Roxy takes part in his master's playful spacial dislocation. One of the many eye-catching shots in the film finds the dog in the foreground as the background is switched using digital effects. As is the case with all dogs, Roxy doesn't care, but we are reminded once more that the life-like quality of digital video is just one more element in the modern filmmaker's bag of tricks.
Godard could've delivered a visually intoxicating feature, filled with gorgeous landscape shots and beautiful 3-D images like the one we repeatedly see of a woman and man behind a barred gate. Instead, as noted, he mingles crisp, visually arresting sequences with ones that are somewhat indistinct or “off.” He returns frequently to a dark image where our attention is grabbed by a small white dot – as in an eye exam, Godard wants your eye to travel exactly where he wants it to go.
But the moments that stay with one most deeply are indeed Godard's gorgeously composed exterior shots (many featuring his pooch) and his “studies” of the couple. He plays with the parameters of 3-D throughout, and in one case “violates” visual logic by having a character move from one space to another, visually “rupturing” the image. In the two instances in which he uses this technique, a character moves quickly to screen right, with one eye's visual information remaining static while the other's continues to move, until different images are being transmitted to the left and right eyes.
The character who broke the image serves as the focal point, and the images in both eyes coalesce shortly thereafter. It's a bravura editing trick that underscores how receptive Godard is to technical innovation, and also to new methods of conveying how artificial and manipulative film and video can be.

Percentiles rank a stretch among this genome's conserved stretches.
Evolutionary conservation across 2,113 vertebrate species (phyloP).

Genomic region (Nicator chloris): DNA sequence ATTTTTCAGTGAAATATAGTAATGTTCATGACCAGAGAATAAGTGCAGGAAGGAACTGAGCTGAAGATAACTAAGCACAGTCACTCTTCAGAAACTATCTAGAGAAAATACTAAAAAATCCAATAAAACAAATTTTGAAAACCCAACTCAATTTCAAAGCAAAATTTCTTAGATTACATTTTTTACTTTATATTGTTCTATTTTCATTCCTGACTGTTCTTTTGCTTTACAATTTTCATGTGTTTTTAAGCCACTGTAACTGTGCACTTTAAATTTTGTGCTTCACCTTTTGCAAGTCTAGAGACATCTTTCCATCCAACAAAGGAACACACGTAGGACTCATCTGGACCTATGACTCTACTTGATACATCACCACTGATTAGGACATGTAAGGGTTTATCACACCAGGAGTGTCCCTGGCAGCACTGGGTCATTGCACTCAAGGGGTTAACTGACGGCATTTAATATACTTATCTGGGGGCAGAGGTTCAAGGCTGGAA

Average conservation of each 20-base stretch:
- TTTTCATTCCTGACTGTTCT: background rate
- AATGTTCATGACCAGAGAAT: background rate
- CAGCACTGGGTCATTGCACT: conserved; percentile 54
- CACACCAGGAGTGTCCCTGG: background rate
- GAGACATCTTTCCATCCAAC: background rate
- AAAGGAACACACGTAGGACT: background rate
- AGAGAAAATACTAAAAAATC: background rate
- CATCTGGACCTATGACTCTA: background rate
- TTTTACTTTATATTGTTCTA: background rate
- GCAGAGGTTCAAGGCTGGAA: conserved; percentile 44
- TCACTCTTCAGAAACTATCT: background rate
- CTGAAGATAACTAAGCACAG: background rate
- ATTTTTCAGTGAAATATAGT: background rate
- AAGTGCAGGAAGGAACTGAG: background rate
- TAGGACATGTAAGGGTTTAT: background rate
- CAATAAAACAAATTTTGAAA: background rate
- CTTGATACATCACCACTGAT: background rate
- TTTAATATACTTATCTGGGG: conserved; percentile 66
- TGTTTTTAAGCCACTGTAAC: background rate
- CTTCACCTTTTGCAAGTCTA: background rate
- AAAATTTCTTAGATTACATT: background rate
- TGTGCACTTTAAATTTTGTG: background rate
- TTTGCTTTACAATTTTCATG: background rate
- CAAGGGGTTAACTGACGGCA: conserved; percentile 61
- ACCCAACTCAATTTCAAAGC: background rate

The content of Language is thus so inextricably linked to its form that I'm not certain how it will play as a 2-D feature. As it stands, the film is yet another of Godard's cinematic poems (with distinct elements of essay) that revels in objets trouvés – snippets of classical music, film clips (including moments from Les Enfants Terribles, Only Angels Have Wings, Metropolis, the Frederic March Dr. Jekyll and Mister Hyde, and The Snows of Kilamanjaro), and a plethora of quotations from a host of writers.
But the whole picture is tied together by the visual experimentation. In this regard, Goodbye continues the poetic and mostly non-narrative approaches of his recent films Film Socialisme (2010) and Notre Musique (2004). It helps, of course, if one has seen the recent work that JLG has been doing; his fragmentation of cinema started in his classic Sixties works, but he's been following a brilliant, very unique path since his best work of the 21st-century, In Praise of Love (2001), his first fiction feature to incorporate digital effects.
As I've noted before, we are very lucky to still have new Godard features coming out on a regular basis. It's rare than an octogenarian (Uncle Jean is currently 83) can continue to redefine the medium he's working in, but Godard does so with each new release, and will hopefully continue to do so for the foreseeable future.